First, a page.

Here's the story: my computer is located in the geographical center of my home. I find it difficult to write or stay focused if there is anything going on at home. I love a nice quiet evening where I hear nothing but the tapping of my keyboard and the clicking of the ultra-loud-$5.99-clock from Walmart that hangs on the wall behind me. These times have been rare indeed in the past year. But all that changed about a week ago.

A week?? You exclaim. A week of quiet evenings has gone by and I've yet to blog??

Well yeah. The other requirement for writing is that I have to feel a little bit humorous as well. I don't want to come across as simply complaining as I broadcast the events of my life across the vast expanse of cyber space. I strive to be entertaining and complaining. And this past week I have been really quite sick and not at all entertaining.

But alas here's my new resolve: I do hereby solemnly swear to blog at least 7 times a month.

C'mon quite your whining. Seven is enough. I don't think I've blogged 7 times yet this year. And 7 times a month is every 4 or 5 days - something we both can live with.

Tuesday, March 9, 2010

I want my own exoskeleton.

Can a person be allergic to their own sweat?

This question has come in to the forefront of my mind in recent weeks. I'm having hot flashes and night sweats, but I can deal with them. However, when they are followed up by insane itching I simply want to create an exoskeleton by crawling out of my own skin like a snake or a crab.

A few weeks ago I had the thought maybe I was having a reaction to all the medications I'm taking. I'd run out of my blood pressure meds so I quit taking all my pills cold turkey. Smart? No. Successful? No.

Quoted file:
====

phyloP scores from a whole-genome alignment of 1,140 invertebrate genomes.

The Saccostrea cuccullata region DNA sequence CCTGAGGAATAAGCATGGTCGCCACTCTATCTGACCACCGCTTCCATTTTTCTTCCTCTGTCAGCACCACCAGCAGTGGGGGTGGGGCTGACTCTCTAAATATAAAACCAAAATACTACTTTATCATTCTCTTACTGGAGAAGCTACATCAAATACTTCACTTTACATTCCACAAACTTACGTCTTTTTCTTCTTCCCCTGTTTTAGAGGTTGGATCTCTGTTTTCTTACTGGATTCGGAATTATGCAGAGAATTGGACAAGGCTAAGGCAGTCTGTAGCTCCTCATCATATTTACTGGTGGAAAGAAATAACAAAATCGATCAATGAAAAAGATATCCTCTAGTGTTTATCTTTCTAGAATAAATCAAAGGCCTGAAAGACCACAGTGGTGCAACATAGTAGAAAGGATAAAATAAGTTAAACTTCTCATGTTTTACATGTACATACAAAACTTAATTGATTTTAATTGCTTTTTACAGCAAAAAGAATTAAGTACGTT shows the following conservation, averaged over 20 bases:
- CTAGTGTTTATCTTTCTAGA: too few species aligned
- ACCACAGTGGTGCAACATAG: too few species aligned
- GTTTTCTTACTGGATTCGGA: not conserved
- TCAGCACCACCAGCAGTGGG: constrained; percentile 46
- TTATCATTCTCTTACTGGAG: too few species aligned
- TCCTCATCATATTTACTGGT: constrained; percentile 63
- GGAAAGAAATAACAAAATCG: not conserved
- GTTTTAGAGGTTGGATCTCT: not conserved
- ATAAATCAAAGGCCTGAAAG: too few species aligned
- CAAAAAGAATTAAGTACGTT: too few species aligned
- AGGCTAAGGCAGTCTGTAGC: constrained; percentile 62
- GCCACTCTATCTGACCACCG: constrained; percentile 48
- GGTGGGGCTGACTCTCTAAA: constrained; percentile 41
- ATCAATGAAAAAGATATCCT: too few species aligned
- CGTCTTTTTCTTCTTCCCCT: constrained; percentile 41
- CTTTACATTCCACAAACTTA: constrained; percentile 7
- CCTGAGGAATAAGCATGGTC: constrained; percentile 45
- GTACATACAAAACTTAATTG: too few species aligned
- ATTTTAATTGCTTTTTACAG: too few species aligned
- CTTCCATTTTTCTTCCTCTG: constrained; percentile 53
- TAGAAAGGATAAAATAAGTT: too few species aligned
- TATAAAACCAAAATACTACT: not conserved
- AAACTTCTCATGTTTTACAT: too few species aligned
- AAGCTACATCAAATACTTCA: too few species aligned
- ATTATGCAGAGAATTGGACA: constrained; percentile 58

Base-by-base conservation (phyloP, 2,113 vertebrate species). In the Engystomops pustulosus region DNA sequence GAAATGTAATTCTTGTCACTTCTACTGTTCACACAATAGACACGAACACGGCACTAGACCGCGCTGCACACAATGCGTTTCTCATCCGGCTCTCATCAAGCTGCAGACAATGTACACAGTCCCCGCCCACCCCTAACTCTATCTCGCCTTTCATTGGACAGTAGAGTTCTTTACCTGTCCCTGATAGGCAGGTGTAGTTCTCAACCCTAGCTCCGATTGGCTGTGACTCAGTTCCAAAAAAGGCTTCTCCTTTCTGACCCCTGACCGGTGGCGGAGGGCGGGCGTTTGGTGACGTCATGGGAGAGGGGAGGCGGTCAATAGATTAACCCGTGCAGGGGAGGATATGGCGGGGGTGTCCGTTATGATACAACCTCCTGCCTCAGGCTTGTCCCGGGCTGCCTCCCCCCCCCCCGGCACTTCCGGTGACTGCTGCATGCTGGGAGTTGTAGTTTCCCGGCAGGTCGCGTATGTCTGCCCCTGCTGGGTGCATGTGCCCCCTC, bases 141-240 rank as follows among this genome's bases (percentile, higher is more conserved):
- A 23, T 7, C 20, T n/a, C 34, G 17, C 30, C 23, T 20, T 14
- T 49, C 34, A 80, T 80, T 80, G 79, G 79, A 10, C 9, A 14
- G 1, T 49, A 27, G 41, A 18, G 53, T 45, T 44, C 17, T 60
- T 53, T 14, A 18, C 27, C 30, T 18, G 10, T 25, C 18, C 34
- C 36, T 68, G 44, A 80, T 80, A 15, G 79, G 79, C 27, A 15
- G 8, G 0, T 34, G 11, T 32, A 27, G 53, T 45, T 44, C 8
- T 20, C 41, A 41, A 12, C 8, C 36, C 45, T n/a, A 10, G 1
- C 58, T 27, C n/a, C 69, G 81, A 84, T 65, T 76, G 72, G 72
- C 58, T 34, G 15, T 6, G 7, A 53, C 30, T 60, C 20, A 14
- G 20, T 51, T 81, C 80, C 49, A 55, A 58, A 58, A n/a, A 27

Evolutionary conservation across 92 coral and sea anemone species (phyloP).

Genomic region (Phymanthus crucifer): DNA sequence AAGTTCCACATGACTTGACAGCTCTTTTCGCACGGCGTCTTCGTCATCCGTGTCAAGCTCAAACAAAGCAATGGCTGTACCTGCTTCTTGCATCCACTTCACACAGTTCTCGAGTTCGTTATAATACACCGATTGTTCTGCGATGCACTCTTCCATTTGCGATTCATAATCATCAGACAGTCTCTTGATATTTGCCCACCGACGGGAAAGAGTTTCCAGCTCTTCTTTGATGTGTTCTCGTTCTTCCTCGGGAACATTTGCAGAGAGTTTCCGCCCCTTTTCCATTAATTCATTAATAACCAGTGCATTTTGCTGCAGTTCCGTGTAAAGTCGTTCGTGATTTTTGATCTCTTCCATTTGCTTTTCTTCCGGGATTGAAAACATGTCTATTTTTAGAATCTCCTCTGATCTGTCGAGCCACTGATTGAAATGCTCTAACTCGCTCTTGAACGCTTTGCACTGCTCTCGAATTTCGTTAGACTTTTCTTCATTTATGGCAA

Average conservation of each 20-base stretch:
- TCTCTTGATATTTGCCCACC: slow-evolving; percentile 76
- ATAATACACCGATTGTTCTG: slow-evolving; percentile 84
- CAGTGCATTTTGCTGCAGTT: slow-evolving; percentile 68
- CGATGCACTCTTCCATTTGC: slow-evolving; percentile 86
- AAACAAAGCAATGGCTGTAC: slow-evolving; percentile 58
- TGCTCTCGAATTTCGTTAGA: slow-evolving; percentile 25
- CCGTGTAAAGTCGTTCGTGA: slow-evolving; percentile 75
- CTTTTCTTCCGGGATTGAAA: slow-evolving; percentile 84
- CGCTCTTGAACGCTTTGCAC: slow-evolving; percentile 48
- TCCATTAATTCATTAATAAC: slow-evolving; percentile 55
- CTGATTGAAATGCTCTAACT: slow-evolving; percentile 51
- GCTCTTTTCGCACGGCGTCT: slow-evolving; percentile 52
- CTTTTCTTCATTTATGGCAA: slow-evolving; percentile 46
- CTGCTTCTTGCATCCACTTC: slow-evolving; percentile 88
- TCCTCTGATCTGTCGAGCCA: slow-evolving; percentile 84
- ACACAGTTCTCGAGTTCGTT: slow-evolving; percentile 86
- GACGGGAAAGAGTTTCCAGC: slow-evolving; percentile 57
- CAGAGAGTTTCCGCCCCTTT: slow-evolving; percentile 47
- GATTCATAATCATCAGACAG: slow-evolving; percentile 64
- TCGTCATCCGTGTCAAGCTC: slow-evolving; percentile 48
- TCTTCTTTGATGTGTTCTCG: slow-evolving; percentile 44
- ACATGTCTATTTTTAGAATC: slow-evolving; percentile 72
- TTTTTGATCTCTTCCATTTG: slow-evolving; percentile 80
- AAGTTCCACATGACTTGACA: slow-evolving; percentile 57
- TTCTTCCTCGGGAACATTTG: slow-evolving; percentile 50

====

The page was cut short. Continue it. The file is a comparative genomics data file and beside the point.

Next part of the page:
Last night I flicked on the TV in the midst of a Menopause seminar on PBS just as a woman was talking about itchy and "crawly" skin. Huh? How can I have been researching Menopause and hysterectomies for a year and not have known this side effect? Perhaps I read about it and didn't take it seriously because it sounds insignificant compared to talk of hot flashes, sex drive, osteoporosis and depression. Insignificant it is not.

I barely took time to start the coffee pot before I was Googling this morning. Sure enough, there's lots of info on it. Who knew. (Possibly my doctor, but I avoid him when I can.)

My blood pressure is up again and I really need to resume my Tamoxifen regime so I phoned to make an appointment with my dreaded replacement doctor. I really don't like him but there are no options at this point. The few doctors who are taking patients certainly won't take one who already has a family physician.

"The doctor is away until tomorrow, and consequently he's really booked until next week. Do you have more than a week's pills left?" the nurse asks me.

"Uh, no but..." I start to explain that waiting another week will probably be fine since I haven't taken them for at least 6 to 8 weeks now.

She cut me off in mid sentence, "Well then I'll get you squeezed in. How about Friday?"

"Yeah, Friday will be good." I'll try not to die before then and blame it on my overbooked doctor if I do.


Friday, March 5, 2010

There was none other quite like her.